Current college attendees are carrying between $22,000 and $25,000 in student-loan debt, according to a report issued Tuesday by Citizens Financial Group.

Those students expect it to rise to $39,000 to $42,000 by the time they graduate.

Refinancing could lower their debt. But out of the 500 current students who were surveyed, 85% feel they lack enough information to refinance. Similarly, 76% of the 518 former students who participated in this survey feel they lack the proper education about the refinance process.

"The preparedness of the student to make sure the cost of what they're paying for equals the value that they want to get from it is a conversation that needs to happen more frequently across the country," Brendan Coughlin, president of auto and education finance at Providence, R.I.-based Citizens, said in a phone interview.

More than three-quarters of current students and two-thirds of former students wish they had someone to talk to about refinancing details, including questions about loan terms and periods and the sufficiency of their savings.

The study said that 74% of current students are concerned that they will not be able to pay off the loans. Additionally, 47% said they may not have gone to college if they knew the impact that college debt would have on their lives.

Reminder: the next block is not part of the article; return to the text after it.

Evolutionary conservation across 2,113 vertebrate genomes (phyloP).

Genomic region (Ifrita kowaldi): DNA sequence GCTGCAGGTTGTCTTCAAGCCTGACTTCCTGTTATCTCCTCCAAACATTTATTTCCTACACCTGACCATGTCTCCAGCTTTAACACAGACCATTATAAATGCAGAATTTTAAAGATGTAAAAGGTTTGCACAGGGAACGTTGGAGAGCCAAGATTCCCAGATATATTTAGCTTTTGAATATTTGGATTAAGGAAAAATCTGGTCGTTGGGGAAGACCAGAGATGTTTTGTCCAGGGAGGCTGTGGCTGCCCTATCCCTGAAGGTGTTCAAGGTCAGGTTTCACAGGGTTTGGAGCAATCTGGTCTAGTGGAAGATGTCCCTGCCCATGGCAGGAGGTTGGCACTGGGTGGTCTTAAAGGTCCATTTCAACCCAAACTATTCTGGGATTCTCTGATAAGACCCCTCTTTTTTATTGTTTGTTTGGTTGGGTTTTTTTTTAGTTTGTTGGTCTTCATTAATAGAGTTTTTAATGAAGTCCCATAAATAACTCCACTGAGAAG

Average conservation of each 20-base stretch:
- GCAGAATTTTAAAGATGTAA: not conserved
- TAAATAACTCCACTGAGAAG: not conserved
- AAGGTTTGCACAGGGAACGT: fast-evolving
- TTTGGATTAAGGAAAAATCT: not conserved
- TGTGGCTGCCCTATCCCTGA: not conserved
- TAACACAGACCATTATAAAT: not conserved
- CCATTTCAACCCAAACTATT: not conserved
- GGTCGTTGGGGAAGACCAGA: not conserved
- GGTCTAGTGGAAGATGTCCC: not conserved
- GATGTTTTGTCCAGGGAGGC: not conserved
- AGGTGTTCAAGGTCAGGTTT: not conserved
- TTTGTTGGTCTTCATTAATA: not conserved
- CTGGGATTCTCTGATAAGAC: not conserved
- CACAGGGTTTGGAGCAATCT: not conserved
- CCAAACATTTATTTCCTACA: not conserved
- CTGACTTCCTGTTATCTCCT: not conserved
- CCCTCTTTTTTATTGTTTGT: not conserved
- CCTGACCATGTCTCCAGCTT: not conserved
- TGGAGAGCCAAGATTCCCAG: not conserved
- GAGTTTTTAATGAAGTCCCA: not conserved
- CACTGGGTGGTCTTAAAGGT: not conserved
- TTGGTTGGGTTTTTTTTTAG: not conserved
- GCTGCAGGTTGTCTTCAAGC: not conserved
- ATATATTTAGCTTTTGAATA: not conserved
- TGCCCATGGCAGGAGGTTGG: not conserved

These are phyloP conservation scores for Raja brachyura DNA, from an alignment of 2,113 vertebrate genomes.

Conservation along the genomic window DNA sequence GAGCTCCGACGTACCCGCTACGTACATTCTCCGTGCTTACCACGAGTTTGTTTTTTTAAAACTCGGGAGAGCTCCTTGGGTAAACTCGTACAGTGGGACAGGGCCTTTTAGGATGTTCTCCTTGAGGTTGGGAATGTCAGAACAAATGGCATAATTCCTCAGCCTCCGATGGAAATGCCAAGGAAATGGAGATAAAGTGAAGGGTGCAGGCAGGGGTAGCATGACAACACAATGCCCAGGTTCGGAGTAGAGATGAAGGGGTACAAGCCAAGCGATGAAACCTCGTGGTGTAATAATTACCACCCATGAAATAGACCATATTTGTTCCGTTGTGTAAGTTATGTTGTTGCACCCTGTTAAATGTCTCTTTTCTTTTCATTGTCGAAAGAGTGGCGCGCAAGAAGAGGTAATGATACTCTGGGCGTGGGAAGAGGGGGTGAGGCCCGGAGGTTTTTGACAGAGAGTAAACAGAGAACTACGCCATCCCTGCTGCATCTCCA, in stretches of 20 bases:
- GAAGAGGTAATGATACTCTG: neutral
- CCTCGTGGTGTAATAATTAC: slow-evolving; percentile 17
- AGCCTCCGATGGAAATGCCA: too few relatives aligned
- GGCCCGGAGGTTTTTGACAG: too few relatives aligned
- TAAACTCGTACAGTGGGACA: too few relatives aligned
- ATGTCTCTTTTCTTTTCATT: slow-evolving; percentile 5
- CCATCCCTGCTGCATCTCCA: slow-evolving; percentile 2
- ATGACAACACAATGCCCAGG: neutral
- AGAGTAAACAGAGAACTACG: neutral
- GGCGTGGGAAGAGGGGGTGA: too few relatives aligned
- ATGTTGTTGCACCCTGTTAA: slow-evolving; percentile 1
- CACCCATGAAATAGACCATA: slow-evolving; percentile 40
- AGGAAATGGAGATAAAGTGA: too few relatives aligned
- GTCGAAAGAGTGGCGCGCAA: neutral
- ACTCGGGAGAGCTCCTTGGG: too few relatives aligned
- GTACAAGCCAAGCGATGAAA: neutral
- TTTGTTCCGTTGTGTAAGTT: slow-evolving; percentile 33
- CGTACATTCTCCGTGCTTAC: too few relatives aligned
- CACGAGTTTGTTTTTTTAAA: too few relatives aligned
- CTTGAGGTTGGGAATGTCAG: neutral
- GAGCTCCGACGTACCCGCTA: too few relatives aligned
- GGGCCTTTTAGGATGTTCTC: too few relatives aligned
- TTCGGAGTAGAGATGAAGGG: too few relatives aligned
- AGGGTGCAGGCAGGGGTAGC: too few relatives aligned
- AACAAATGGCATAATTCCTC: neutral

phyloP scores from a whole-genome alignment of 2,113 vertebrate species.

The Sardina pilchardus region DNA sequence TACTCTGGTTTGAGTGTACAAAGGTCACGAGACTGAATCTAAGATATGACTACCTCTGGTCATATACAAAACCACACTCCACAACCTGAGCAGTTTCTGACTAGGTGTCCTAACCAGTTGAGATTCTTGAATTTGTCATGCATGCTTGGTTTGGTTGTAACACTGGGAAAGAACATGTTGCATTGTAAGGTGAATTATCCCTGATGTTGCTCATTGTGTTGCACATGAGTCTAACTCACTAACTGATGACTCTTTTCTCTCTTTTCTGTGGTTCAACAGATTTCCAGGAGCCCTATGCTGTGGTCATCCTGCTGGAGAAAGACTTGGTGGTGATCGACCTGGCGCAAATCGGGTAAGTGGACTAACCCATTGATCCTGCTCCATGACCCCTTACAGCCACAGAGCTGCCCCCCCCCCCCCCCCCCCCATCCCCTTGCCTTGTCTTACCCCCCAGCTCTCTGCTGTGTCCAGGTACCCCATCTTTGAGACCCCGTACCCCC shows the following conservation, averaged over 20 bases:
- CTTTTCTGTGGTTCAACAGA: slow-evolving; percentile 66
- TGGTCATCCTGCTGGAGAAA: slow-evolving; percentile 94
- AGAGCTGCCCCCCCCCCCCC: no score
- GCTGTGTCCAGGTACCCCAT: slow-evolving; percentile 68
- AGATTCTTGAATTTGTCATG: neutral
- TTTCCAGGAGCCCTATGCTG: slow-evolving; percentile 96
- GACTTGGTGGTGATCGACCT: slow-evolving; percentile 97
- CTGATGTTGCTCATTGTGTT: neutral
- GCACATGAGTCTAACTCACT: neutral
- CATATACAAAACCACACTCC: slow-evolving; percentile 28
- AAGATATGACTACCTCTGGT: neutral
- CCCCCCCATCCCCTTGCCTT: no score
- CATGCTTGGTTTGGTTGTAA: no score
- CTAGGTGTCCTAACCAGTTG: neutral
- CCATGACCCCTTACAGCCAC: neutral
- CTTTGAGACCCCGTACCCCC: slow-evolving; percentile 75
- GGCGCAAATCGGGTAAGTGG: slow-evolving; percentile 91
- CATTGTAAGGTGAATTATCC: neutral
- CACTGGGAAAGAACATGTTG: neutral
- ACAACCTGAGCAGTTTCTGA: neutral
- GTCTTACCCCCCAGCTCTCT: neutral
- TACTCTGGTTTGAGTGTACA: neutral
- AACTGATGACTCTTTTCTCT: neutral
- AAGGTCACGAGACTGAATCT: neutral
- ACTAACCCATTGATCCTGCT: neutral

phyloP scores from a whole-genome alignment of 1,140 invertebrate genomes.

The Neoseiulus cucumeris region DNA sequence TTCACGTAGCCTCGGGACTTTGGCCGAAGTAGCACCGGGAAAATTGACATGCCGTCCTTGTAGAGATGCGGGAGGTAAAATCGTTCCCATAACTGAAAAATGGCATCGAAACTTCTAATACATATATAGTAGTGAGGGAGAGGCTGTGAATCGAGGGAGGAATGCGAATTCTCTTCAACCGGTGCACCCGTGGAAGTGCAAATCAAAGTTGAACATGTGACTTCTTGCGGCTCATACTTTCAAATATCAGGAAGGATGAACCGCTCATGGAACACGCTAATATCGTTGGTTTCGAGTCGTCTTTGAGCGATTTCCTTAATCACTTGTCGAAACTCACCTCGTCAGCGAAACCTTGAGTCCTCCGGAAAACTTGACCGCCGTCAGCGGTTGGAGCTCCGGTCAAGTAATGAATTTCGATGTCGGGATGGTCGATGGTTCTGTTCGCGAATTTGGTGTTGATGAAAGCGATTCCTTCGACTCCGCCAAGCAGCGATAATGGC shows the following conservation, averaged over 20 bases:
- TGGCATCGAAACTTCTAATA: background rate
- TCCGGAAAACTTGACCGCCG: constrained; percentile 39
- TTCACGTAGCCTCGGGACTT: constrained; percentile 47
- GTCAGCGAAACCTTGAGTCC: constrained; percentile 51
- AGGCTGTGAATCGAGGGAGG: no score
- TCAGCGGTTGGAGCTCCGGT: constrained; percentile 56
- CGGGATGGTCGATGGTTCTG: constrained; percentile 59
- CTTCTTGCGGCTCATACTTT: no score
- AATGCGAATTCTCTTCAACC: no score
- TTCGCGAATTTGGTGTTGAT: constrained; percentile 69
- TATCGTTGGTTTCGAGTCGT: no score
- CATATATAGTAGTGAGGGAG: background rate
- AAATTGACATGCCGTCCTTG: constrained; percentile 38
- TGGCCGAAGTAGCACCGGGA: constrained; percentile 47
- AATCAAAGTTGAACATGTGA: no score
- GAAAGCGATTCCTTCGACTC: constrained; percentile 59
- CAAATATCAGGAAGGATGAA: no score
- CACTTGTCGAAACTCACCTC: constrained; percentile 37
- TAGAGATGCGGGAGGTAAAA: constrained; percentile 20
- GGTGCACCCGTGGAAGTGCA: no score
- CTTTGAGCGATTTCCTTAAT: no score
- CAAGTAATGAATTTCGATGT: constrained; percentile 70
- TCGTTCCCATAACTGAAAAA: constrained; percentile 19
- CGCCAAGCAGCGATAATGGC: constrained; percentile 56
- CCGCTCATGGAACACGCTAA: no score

Citizens said last month that it had upgraded its education-refinancing product to enable college graduates to refinance federal student loans in addition to private student loans. Previously, the $130 billion-asset company only focused on refinancing private student loans. This product saved borrowers an average of $127 on their monthly payments and lowered their average annual percentage rate by 1.5%, Citizens said.

"The student loan industry did not exist in a way that we're used to with other products across the country. We're aiming to change that," Coughlin said. "We think you should be able to get a better deal to refinance."

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